The Agave collection grows, since I try to add a couple new varieties or species each year. There are so many forms available, that a collection just keeps getting nicer every year as new forms are introduced. Don't be fooled by catalog pages where many types look alike, once you get each in a container, they are all unique and beautiful when displayed outdoors in the summer. Long lived ( a century? maybe with some!) and easy to please, these are indeed, succulents that don't suck. But they do prick you! So if you have small children or a new puppy like use, keep these plants in a safe location, for the spines are dangerous, and they can poke an eye out, or get jammed into a finger joint - don't ask!
Agave tourmeyana ssp. bella
This Arizona native is small enough for a rock garden.
This un named form of a Mexican species has spines like sharks teeth. This is one of the newer species introduced, reportedly more hardy than other species, since it was collected at high elevations in the northern mountains of Mexico. For us, it is still an winter tender variety.
Agave parryi 'Cream Spike'
The experts seem to be informing the few growers of this variety that it may not indeed be A. parryi, which makes sense to me, since it is so small, practically miniature. A mature plant is said to be 1 foot in diameter, but my plant is barely 6 inches. It is a beautuful potted Agave, and it adds a different dimension to a potted collection of Agaves.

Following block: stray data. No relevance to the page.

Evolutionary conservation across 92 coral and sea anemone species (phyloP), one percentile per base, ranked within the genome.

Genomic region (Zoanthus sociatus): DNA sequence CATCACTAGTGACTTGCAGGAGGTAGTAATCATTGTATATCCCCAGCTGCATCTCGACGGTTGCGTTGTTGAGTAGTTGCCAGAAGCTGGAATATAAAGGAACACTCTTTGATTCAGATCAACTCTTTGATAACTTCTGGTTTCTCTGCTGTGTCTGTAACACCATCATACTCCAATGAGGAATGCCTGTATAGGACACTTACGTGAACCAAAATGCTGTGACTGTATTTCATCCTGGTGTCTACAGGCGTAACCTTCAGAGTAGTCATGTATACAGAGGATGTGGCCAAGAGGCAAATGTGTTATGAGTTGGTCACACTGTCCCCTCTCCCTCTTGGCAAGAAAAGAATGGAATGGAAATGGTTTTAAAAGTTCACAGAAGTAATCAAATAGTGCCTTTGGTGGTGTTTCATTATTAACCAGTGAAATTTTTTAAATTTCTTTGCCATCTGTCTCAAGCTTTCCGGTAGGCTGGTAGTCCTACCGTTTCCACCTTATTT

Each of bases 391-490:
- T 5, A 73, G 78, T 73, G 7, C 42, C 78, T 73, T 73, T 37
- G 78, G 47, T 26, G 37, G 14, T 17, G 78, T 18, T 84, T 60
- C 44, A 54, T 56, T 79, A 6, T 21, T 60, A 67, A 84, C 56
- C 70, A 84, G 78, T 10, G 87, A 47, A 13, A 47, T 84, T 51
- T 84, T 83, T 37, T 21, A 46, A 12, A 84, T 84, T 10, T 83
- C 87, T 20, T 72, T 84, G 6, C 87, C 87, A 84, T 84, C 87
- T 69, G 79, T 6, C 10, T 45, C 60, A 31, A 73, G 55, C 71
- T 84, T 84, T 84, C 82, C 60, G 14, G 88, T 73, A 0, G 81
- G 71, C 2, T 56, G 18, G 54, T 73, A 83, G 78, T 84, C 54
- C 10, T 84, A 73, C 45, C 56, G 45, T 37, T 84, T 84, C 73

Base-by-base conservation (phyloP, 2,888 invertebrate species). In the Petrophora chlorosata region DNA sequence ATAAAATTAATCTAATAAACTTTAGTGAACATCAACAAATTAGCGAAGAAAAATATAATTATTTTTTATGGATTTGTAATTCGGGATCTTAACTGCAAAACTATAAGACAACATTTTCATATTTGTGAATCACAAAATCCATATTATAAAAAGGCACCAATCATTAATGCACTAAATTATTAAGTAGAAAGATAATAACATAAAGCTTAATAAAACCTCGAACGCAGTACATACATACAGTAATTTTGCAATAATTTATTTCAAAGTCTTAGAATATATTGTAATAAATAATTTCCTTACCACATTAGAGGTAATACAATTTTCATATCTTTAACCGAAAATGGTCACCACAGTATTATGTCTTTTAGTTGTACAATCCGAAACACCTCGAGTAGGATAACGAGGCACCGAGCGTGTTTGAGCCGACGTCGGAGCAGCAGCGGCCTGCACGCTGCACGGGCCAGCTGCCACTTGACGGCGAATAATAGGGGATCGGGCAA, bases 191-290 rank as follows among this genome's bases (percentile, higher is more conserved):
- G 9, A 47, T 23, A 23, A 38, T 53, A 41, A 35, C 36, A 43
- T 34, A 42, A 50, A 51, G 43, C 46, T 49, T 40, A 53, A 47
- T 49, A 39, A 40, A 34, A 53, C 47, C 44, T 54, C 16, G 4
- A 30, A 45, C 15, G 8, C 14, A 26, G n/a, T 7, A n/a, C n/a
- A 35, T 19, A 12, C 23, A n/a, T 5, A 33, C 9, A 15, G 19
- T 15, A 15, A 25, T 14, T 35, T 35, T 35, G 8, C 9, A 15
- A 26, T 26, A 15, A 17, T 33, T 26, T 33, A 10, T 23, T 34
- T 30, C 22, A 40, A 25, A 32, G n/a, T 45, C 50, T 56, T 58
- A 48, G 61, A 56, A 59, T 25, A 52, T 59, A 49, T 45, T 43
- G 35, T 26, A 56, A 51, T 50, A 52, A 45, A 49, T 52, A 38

Agave 'Kissho Kan', or Lucky Crown Century Plant, is a Japanese selection somewhat new to cultivation in the west. Not as large as Agave americana, this form stays smaller than 18" when mature. It's form is compact, and it is very attractive in nice, terra cotta pots.
Agave lophantha 'Quadricolor'
Agave lophantha 'Quadricolor' grows slowly, and it is expensive, but as you can see, this three year old specimen is ready for repotting, and, some 'pups' are starting to emerge. The undersides of the leaf is not as colorful as the top, where stripes of yellow, lime and green give the plant it's name ( although, I think I would have named it 'tricolor' but that's just me).
A quick upgrade, and some fresh soild, and this Mexican native, Agave lophantha is ready to be returned to the gravel garden for the rest of the summer, where it can fill it's pot, and hopefully give 'birth' so a few more babies.
The final potted Agave lopantha 'Quadricolor' in a new Guy Wolf & Co. pot.
Not an Agave, but a Mangave. Related, and similar looking, this is a different genus, but I grow them with the Agaves since spots always go well with stripes.
Agave americana, again, two different forms.
One of the many clones of the yellow-edged forms of Agave americana, this form came to us from a plant sale in Vermont, and is quickly becoming a specimen plant. I love the combination of pale grey green, and light butter yellow together.